General Hayden understands the controversy about The Program.  He does not come across as some power-crazed individual.  He seems highly reasonable and even empathetic as long as you understand he has a job to do and he intends to do that job.  "You want to draw the box differently? You want to have the NSA work in a smaller box?  I got it.  But before you do that you have to understand what the cost might be. We live inside a democracy and public will matters in a democracy. I just hope that it is informed public will and, frankly, when the decisions are made you understand the cost."

But Barton Gellman frames the discussion in differently.  "So where we are now is that we are in a place where we live behind one way mirrors. Corporate America and law enforcement and the national security state know so much about us. And we know so little about them. We know little about what they are doing, how they are doing it. And we can't actually hold our government accountable because we truly don't know what it is doing."

I can not recommend this Frontline program enough.  It is three hours of television every American should watch.

Personal notes:  General Hayden wants us to have informed public opinion about a massive surveillance program that is completely secret and completely beyond the law in its operations.  How is that even possible?  What is it exactly we are being informed about General? Moreover, and this is, in my opinion, perhaps the most terrifying single fact about all this, Obama was highly public and rhetorical in his opposition to NSA activities prior to his election, but he decided to keep everything and change nothing regarding The Program when he became President - given that, doesn't this mean that what Obama was told in his initial national security briefings made it clear how effective The Program actually is at fighting terrorism?  Which begs the question, how prevalent is the terrorist threat that all of us have to monitored in order to prevent further attacks?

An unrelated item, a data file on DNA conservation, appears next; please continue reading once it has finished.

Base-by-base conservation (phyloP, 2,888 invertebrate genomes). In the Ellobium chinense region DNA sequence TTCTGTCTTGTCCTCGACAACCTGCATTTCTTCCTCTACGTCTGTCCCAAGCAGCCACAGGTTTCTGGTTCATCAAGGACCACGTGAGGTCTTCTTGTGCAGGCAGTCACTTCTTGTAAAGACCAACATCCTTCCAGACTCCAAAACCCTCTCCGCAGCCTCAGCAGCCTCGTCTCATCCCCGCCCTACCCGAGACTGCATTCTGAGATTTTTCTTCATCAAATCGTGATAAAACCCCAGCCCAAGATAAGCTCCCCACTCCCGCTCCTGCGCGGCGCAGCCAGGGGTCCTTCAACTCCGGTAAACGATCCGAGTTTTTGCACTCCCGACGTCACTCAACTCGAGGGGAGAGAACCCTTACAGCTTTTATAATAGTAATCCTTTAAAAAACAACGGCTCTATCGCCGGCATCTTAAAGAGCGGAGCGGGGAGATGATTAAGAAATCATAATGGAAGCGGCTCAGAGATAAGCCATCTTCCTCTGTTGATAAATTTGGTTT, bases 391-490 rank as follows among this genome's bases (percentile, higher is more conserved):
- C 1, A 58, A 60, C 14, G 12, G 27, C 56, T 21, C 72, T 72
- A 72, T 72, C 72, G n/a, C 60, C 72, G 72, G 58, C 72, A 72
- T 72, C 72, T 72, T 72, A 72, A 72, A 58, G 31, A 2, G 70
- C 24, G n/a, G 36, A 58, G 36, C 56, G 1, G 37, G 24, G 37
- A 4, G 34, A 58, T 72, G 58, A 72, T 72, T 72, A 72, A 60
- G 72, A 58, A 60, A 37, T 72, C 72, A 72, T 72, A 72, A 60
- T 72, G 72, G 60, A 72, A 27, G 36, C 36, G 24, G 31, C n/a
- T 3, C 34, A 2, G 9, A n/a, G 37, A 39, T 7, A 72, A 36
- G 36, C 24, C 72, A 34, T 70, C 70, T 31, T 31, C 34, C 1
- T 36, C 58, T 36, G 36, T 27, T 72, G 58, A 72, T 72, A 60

I think The Program is likely very effective.  And I also think that it is a direct violation of our individual liberties.  This sort of mass cataloging of an entire population is exactly what the Gestapo did in Germany in the 1930's.  Only The Program is far more powerful.  I know of no greater and more fundamental quandary we face as a people in America. A government that knows almost everything about you - from your emails to your telephone calls to your health records - can be a benevolent caretaker and protector.

But personal liberty is a myth, a whim of our government, and one day that government might decide, for whatever reason, to cash in on all the other data, the non-terrorist data that it has been cataloging on you and me for the past dozen years. What is to prevent this data from being used to get that person for porn on their PC and get that person for emailing a friend about the great marijuana at the party last week? Is this not, at the very least, a violation of the principle of checks and balances our government was founded upon?  Is it not, more importantly, a violation of our Fourth Amendment rights? Right now they can bust just about anybody for anything, just as the Gestapo did under Nazi Rule or the KGB did under Soviet communism.  They have all the cards.  We are living in a surveillance state.  It is not much more of a step from there to become a full-fledged police state.

No comments: